Red card shame that nearly pushed Eamon McGee through the exit door — September 2013

THERE were 19 points between the teams when it happened.

The All-Ireland quarter-final had entered the 52nd minute and Mayo led Donegal by 4–12 to 0–5.

Eamon McGee was in a bad place.

Last September, he’d marked Cillian O’Connor in the All-Ireland final and came close to getting the man-of-the-match award.

This time around, O’Connor — who ended up with three goals — was taking him to the cleaners.

McGee was ready to blow a gasket. A Mayo attack broke down and he intercepted to give a fist pass.

As he moved out the field, Mayo forward Enda Varley tried to block his path.

The two players collided and Varley fell on to his front.

McGee kept going, bringing his left foot down on Varley’s upper back.

It was one of the easiest decisions referee Joe McQuillan had to make. Straight red card.

Over the next few days, McGee thought long and hard about whether that would be his last act in inter-county football.

“Everything came to a head. The results, the score, my own performances…I got cleaned in the Ulster final and I was getting cleaned again on a big day,’’ he said

“A load of those things built up in my head. I was so frustrated and that’s what happened.

“I gave quitting serious thought, but it was pure self-pity.

“I was feeling sorry for myself. And it has to be the most useless emotion of all.

“It serves no purpose at all and you get very little out of it.

“I wasn’t thinking about where we went wrong, how we could improve or stuff like that.

“It was all ‘poor me, poor me, I got sent off, we got hammered, I played shite in a few games’.

“But, after a few days, that cleared up.

“You get a bit of cop-on. I knew there were telephone calls I had to make.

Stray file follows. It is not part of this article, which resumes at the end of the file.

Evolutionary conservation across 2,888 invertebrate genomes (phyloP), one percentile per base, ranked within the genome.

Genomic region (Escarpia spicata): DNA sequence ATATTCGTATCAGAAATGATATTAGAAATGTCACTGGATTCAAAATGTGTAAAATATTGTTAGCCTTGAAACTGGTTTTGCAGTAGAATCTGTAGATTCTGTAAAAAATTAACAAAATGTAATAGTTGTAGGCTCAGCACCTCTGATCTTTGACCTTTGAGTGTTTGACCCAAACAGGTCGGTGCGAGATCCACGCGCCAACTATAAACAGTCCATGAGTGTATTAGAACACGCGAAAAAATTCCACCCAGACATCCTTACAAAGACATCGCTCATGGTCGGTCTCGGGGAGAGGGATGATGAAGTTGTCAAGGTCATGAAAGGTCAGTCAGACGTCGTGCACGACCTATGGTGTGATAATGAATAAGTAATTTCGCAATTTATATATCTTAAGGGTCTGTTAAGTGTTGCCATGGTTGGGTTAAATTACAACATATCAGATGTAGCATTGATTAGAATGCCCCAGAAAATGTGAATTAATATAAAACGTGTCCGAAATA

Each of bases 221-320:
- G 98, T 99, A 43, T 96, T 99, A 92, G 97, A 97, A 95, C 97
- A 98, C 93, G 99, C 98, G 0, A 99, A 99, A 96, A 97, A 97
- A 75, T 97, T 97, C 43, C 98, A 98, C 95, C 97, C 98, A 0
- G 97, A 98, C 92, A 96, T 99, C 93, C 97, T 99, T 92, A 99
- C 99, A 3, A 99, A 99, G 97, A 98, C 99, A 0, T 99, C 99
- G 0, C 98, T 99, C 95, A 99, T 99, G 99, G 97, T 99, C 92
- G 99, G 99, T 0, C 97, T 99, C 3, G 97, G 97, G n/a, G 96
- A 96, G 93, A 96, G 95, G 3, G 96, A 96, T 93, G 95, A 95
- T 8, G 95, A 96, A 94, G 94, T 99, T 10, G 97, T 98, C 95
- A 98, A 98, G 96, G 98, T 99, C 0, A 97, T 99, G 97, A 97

“I rang Enda Varley up and apologised. He was brilliant about it, fair play to him.”

Sometimes players just know when a game is beyond them, and McGee felt it early on that day.

“Everybody was saying at half-time — ‘we can still do this’. But at the back of your head, you’re thinking ‘we’re buggered here’,’’ he said.

“When Donal Vaughan’s goal went in, that was when myself, personally, started asking questions.

“You definitely know when you’re in one of those games. You just want to get it over and done with.”

Tomorrow, McGee will play for Gaoth Dobhair against Ardara in the Donegal club championship.

But he won’t be tuning in to see Dublin and Mayo do battle for Sam Maguire in eight days’ time.

“I won’t watch it at all. It’s not that I’d find it hard to watch…

“I just don’t want to be bothered with anything to do with GAA for the next few months.

“I don’t want to watch anything to do with county football.

“It’s from the mental side of it that we need the bigger break.

“You just want to switch off from the whole thing. Forget about Donegal, forget about county football, in general. Just be ready to go at it 100 per cent when we do go at it.”

Donegal were garlanded with praise for the manner in which they claimed the All-Ireland last year, but there’s been a fair bit of revisionism since, due to their defeats to